D is for Dance from Seth Godin’s grownup ABC book. “Dance with the resistance!” is one of the key highlights for me. “Dance with the resistance” to me means to be open to ideas that are seemingly conflicting or contrary with your own thoughts and convictions. Many years ago, I primarily saw “issues”, “black & white”, “right way and wrong way”. Lately I have been seeing more of “people”, “situations”, and “feelings.” I also am more aware than ever of my capacity to be wrong, and that challenging my beliefs make the proper convictions stronger, and quickly eliminates the areas where I may have been wrong, or not seen things in the proper perspective.
There are many reasons for my surprising shift in attitude over the years. I have been in management and project management for decades now, primarily in the technical field, but also outside of that sphere. I am continually amazed at how difficult it is to achieve shared understanding between people on the same team; and even more surprising, how difficult it is to realize that you do not have shared understanding when you think you do. A conversation may go like this. “Hey Bill, we had to make the decision to stop doing ‘B’ and go with ‘A’. Please direct your team accordingly. We all need to stop working on ‘B’ and start working on ‘A’ immediately.” Bill would repeat it back, “OK, so, stop working on ‘B’ and start working on ‘A’, immediately.” I would confirm, and even send a follow up email to reiterate the main points. Three days later I would pass Bill in the hall. “Hey Bill, how is ‘A’ coming along” To which, Bill would laugh out loud and reply, “Hey Bob, that’s funny! You mean how is ‘B’ coming along! Remember the conversation we had a few days ago?”
Things would of course escalate from there. I would produce the email I sent and print it out. Bill would argue vehemently that I was mistaken. That my email clearly said to keep doing ‘B’. The rare instances where I would actually have the care and patience required to really dig in and figure out what was going on, it would ALWAYS end up being related to a super huge difference in perspective and experience. While we were saying the same things, each of our brains were interpreting what was said completely differently based on our current attitudes, beliefs, convictions, and context. Before I can have a meaningful dialogue with anyone and hope to come to a point of mutual understanding of a particular issue or topic, I need to walk a mile in their shoes. I have to understand where they are coming from, what their context is, what their perspective is.
I eventually started to apply this in other areas of my life. There were many people in my life whom I really respected and liked, that had some radically opposing views from me on various topics from poverty to gay marriage to abortion to war, capital punishment, you name it. I would think to myself, and sometimes say out loud, how could you possibly believe that, or think that? Don’t you have any common sense? Well, as it turns out, when I started taking the time to try to understand WHY individuals believe what they believe, it would begin to make more sense. When I understood their context, their perspective, their history, their passions, their hurts, their dreams, it was much easier to understand their positions on various issues.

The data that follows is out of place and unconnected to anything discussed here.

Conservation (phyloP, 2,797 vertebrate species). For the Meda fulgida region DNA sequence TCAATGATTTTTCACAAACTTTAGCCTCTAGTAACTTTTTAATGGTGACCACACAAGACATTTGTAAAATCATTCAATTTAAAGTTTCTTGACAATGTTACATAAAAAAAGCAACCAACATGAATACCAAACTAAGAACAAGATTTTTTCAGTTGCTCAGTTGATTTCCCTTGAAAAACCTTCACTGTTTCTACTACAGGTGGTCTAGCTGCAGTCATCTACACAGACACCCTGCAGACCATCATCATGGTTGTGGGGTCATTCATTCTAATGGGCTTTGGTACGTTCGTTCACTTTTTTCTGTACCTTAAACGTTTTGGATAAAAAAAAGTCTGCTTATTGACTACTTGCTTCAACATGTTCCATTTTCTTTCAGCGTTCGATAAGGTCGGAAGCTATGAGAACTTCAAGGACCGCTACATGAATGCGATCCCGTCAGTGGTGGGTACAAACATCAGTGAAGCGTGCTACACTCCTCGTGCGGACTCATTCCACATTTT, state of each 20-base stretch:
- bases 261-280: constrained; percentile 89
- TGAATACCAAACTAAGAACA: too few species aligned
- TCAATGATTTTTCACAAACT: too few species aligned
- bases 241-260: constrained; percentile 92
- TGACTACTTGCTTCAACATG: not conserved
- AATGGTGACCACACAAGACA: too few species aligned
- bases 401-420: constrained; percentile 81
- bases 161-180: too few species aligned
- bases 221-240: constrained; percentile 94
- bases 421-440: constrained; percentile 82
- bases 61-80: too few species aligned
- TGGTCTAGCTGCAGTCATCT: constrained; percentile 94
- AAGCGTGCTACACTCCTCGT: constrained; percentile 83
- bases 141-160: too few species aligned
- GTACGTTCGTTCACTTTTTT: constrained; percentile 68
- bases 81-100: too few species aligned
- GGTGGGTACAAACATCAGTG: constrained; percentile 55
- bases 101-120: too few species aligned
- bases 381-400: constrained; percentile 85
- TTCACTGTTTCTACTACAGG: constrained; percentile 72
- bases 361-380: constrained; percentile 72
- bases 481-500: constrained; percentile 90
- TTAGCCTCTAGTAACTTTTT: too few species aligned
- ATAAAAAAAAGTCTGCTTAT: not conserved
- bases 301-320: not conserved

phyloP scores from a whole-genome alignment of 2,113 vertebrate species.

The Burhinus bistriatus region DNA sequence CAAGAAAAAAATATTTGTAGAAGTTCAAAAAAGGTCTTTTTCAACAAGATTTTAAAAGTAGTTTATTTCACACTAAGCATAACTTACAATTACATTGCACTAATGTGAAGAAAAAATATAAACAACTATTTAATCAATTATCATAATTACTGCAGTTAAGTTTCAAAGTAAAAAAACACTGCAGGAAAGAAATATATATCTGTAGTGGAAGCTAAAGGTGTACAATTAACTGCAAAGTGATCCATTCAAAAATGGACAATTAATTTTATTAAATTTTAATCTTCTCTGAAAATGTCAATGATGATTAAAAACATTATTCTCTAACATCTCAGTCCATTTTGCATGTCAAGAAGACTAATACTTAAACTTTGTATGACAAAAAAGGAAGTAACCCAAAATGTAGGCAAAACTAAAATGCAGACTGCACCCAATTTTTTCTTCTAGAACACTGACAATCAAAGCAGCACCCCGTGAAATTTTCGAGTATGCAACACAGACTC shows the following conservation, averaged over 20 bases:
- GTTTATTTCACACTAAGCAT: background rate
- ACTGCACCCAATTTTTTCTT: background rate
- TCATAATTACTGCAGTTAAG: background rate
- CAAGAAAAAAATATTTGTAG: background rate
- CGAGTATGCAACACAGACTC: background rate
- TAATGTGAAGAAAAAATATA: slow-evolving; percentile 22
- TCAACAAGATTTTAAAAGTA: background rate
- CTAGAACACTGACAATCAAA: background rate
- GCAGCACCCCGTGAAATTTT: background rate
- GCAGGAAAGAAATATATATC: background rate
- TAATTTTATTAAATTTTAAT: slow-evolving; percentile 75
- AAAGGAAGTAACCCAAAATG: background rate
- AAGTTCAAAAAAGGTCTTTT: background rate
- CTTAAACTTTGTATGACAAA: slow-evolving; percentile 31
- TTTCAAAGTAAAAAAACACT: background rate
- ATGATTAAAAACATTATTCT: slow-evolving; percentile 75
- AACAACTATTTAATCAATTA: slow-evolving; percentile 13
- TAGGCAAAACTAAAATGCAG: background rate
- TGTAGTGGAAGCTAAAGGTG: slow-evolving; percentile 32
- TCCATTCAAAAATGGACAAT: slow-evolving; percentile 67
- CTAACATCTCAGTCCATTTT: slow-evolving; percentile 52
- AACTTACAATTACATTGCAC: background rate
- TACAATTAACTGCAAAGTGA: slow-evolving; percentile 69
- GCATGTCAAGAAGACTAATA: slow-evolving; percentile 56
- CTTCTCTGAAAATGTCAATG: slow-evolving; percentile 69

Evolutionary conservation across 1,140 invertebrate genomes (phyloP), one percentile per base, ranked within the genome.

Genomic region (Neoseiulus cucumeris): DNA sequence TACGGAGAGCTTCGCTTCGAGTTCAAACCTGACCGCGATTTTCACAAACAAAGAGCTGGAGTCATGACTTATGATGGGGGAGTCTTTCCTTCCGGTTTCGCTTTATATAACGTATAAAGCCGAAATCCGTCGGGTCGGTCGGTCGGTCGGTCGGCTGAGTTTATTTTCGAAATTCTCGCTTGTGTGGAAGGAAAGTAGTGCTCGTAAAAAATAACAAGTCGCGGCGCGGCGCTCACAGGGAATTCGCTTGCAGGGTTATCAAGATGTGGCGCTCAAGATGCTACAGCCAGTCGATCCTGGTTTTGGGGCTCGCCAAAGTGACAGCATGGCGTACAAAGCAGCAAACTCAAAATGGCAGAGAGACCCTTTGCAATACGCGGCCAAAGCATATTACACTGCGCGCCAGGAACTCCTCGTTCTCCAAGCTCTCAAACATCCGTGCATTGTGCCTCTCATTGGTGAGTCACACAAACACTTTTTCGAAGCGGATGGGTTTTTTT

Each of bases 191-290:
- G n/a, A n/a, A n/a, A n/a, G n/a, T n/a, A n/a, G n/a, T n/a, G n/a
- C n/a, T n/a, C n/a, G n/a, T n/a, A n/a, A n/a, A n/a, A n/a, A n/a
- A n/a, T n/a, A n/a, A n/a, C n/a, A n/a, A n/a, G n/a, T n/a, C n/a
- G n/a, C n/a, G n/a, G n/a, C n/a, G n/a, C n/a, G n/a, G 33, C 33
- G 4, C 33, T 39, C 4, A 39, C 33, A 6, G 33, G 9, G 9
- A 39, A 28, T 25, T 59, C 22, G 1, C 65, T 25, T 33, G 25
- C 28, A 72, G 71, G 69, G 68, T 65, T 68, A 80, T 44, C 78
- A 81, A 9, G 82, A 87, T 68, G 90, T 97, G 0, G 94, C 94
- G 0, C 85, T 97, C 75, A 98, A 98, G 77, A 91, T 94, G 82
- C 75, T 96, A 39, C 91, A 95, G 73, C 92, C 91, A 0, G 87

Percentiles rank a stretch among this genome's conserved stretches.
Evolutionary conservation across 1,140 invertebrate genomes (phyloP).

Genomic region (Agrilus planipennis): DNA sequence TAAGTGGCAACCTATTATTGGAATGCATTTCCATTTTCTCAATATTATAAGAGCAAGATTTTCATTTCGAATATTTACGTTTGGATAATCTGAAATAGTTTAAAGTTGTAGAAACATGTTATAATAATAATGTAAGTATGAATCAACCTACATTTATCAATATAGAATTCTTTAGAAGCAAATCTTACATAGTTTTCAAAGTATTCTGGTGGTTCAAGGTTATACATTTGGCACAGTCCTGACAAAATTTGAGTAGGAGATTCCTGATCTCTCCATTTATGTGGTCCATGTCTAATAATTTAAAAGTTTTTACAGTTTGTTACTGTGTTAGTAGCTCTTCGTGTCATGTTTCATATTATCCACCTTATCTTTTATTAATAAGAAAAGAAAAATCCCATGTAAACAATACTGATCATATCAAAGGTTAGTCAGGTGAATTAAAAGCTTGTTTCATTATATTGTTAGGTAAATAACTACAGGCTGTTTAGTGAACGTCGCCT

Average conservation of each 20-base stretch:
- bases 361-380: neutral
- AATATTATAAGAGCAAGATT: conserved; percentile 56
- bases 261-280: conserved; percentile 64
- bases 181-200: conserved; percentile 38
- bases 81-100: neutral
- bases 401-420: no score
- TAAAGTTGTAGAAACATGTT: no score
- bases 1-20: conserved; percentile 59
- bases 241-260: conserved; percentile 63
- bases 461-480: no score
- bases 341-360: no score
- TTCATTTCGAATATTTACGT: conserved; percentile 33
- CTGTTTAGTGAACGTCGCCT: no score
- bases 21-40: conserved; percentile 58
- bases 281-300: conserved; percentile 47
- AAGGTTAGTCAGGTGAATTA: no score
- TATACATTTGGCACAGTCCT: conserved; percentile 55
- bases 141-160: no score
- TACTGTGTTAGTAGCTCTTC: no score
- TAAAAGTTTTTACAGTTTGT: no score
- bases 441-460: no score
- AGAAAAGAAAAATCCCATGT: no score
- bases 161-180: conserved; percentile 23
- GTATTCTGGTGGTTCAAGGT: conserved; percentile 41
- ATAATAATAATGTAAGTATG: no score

Understanding someone’s perspective doesn’t always mean I completely change my opinions on a particular issue, but it does mean that I can respect, and understand why someone may think the opposite. I can believe that they are still a good person, and, may very well be a better person than me, even though they hold different beliefs. My new perspective has had the unintended consequence of making me a much better person. I am more clearly able to articulate the things I do stand for. I am able to be heard and understood more thoroughly by people I may disagree with. I now, at a minimum, know that I SHOULD be trying to get to the person, the experience before I get into the issue. I am not always able to execute on that, but at least I am now willing to admit that I was wrong, ask for grace, and strive for understanding on a peer to peer, respect basis.
You cannot achieve mutual understanding with someone through a passing conversation. You have to experience a much deeper connection over a longer period of time. You have to “dance” with them as it were. Look into their eyes, understand how they feel, where they are coming from. Not in a romantic, creepy sense but in an abstract sense. The feminine side of me that has been developing over the last 20+ years of marriage and raising several daughters can really appreciate the dancing metaphor when it comes to mutual understanding. The male side, not so much…